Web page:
• Mon
  • Jul 28, 2014
  • Updated: 7:43pm

100VG AnyLAN designed to handle speed with safety

PUBLISHED : Tuesday, 03 September, 1996, 12:00am
UPDATED : Tuesday, 03 September, 1996, 12:00am

A traffic engineer, trying to relieve congestion on the streets of Hong Kong or any other major city in Asia, can usually apply several techniques to the problem. Trying to get the vehicles to speed up without widening the roads or improving traffic management is obviously not one of them as this would lead to an increase in collisions, resulting in even worse congestion.


The 'just speed up the cars' approach, however, is a perfect analogy of what happens to a network based on 100Base-T Fast Ethernet technology.


100VG AnyLAN, on the other hand, has been engineered to handle increased network speeds in safety. In any discussion of the two high-speed LAN technologies there are several other comparisons to be made, but the collision factor is the critical one.


To better understand the collision factor you need to look at the core technology used by the original Ethernet specification and 100Base-T. The Carrier Sense Multiple Access/Collision Detection (CSMA/CD) protocol is a'blind driving' system under which a network node can send data packets down the wire without reference to what the other nodes are up to.


At 10 megabits per second (Mbps) this simple system works reasonably well. The time taken to detect, clear up and re-send after a packet is not too much of a problem because network traffic moves relatively slowly.


At 100 Mbps, the window of opportunity for doing this is one-tenth the size, and, as a result, the network has to be physically smaller.


In practice what happens with 100Base-T is that as more nodes are added to a network segment the number of collisions rises rapidly, effectively limiting the throughput of 100Base-T. This phenomenon is not hard to demonstrate.


Foreseeing this problem, the designers of 100VG AnyLAN decided to institute a more intelligent traffic management system, the Demand Priority Protocol (DPP). This is a round-robin system in which every node gets a turn at sending data packets on to the network. Collisions are avoided because a clear road is guaranteed.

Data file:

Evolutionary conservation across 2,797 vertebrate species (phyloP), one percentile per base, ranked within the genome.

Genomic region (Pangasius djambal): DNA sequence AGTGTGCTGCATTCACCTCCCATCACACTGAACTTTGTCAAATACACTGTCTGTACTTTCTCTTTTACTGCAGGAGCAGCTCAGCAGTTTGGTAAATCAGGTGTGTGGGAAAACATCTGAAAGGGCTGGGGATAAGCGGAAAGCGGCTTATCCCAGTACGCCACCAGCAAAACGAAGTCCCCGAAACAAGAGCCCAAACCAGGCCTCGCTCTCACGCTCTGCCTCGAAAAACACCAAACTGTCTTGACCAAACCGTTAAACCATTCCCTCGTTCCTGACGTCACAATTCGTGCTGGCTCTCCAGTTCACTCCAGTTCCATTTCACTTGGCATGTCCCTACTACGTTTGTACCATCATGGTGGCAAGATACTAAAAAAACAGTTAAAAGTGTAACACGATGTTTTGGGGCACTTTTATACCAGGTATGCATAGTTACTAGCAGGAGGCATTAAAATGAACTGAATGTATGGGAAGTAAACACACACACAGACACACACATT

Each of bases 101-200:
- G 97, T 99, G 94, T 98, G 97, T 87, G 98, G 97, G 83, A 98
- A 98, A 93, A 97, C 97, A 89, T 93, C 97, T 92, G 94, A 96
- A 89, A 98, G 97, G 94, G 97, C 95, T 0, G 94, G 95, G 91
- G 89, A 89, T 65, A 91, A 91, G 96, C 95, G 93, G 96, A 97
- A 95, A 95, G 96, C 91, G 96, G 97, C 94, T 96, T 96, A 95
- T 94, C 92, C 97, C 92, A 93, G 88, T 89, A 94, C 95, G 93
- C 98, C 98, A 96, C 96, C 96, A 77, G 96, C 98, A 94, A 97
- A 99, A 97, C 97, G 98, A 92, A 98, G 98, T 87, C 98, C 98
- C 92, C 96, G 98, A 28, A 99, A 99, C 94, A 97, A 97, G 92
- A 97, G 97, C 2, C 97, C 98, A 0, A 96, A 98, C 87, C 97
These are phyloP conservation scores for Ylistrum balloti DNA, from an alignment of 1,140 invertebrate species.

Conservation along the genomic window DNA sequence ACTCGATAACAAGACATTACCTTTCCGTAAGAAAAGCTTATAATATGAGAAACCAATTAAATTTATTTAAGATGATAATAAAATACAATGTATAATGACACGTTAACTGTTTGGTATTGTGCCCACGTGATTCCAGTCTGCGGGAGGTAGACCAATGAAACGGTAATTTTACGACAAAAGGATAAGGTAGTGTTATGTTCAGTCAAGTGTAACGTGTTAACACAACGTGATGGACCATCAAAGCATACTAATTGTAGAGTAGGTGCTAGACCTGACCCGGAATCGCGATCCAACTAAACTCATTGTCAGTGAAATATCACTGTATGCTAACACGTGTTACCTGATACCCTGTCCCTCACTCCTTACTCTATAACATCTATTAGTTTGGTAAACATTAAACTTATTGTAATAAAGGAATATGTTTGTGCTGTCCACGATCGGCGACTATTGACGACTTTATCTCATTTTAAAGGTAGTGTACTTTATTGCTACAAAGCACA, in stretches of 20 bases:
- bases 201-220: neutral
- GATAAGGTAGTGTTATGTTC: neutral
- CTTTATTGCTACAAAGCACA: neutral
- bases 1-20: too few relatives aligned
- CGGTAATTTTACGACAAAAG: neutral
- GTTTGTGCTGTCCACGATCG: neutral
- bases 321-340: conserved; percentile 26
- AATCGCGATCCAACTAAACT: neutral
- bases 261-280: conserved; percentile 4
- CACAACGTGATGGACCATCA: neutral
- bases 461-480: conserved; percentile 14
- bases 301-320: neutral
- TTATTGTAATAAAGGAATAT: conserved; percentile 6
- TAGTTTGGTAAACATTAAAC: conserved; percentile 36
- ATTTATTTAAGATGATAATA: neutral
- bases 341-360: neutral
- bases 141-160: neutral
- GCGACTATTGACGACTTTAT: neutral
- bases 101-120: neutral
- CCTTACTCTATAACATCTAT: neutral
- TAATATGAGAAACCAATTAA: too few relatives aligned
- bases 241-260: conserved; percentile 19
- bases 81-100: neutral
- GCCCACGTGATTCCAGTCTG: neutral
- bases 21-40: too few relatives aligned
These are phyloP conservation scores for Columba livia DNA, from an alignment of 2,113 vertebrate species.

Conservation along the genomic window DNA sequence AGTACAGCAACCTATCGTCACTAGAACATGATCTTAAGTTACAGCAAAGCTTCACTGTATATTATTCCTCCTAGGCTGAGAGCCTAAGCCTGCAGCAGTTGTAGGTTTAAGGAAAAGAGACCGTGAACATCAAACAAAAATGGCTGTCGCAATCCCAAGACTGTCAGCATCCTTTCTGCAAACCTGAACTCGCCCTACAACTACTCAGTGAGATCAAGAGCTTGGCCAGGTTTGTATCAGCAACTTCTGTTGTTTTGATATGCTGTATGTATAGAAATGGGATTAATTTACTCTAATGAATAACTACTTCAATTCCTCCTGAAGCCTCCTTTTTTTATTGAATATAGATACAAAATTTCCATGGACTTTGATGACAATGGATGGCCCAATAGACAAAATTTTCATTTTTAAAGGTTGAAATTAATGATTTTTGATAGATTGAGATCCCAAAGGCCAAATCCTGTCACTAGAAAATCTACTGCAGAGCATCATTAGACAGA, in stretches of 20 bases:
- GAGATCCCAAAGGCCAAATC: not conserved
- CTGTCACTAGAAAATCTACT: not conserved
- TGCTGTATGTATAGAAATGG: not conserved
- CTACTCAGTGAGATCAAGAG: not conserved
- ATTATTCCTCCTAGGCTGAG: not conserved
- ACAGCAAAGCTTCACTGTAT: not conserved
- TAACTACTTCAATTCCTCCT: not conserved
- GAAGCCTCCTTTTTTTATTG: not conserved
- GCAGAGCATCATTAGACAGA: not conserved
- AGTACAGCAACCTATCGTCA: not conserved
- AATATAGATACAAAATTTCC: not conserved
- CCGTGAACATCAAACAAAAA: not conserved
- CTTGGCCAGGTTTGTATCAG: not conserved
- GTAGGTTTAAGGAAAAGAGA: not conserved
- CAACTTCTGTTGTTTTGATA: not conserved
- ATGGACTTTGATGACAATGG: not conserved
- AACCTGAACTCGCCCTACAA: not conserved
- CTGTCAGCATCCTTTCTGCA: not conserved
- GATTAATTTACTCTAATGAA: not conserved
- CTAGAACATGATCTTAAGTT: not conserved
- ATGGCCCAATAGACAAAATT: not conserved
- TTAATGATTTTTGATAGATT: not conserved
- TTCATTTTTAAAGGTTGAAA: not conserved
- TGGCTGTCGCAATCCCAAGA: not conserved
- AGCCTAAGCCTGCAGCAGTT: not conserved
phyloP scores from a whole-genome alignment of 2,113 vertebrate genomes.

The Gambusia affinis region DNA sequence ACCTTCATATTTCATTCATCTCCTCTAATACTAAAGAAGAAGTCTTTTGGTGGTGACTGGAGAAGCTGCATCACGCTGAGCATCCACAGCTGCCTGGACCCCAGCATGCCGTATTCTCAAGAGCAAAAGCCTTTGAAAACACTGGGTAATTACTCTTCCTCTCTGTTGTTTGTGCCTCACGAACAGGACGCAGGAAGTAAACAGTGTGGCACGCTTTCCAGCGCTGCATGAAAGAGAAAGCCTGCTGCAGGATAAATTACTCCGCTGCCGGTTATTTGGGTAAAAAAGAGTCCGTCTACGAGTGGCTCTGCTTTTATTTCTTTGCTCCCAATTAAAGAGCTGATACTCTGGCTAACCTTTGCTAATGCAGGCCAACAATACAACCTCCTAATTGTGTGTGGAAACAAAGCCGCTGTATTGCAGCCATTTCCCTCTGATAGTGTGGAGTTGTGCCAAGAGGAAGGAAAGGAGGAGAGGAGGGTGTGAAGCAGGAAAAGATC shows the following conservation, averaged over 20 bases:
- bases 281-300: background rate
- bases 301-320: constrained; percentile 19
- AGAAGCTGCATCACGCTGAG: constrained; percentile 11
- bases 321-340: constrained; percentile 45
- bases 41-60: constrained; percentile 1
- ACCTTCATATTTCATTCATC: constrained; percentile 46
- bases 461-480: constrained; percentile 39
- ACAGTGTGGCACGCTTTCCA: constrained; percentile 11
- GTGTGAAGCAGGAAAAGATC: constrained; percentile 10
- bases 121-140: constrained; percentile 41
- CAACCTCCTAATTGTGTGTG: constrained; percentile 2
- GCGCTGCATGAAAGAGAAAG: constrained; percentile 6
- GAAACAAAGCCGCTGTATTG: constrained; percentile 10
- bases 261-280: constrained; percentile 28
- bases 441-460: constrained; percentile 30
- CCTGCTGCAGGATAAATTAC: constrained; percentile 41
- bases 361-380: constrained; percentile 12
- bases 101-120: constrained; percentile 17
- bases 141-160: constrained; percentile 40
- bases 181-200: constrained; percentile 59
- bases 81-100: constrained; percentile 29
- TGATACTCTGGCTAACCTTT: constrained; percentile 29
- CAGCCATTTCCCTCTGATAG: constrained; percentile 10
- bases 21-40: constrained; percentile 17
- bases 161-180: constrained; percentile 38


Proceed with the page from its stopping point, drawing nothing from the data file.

Another difference between the two technologies is the width of the road, or the physical capacity of the cabling. 10Base-T uses two pairs of wires to send and receive data running at a clock rate of 16MHz; 100Base-TX also uses two pairs but clocks the system at 125Mhz, which is actually 25 per cent more than the Electronics Industry Association's recommended upper limit for Category 5 unshielded twisted pair cabling.


100VG AnyLAN, on the other hand, sticks with the 16MHz clock rate and uses four pairs of wires for transmission.


Advocates of 100Base-T will, of course, tell you that its is the true successor to Ethernet because it retains CSMA/CD and was promulgated, as a standard, by IEEE 802.3, the original Ethernet standards committee. It is true that 100VG AnyLAN makes a break from Ethernet's 20 year-old technology, which is why IEEE formed a new standards committee, 802.12, to deal with it.


What users care about, however, is whether their applications will work and here the critical factor is the data format. 100VG AnyLAN supports all Ethernet frame types and supports Token Ring frames as well.


The Fast Ethernet Alliance claims that, as it includes a large number of vendors, 100Base-T is the de facto market standard for 100 Mbps Ethernet. Far from being a proprietary technology, 100VG AnyLAN is supported by over 30 network system vendors, including such industry luminaries as Cabletron, Cisco, Compaq, IBM, Lucent Technologies, Newbridge Networks and UB Networks.


Market research also indicates that 100VG AnyLAN has wide acceptanace as as a high-speed link to the desktop.


In its 1995 Worldwide PC Network Interface Card Vendor Market Share report IDC found that although three times as many 100Base-T cards were shipped last year, 100VG AnyLAN user were most likely to be running at 100Mbps, while many of the 100Base-T users were using their cards in 10Mbps mode.


The Fast Ethernet Alliance also claims 100Base-T has a performance edge because it doesn't have Dpp's overheads.


This kind of benchmark is analogous to a drag racing strip and under such circumstances 100Base-T is the faster means of transmitting data between two points - because there is no other network traffic to collide with.


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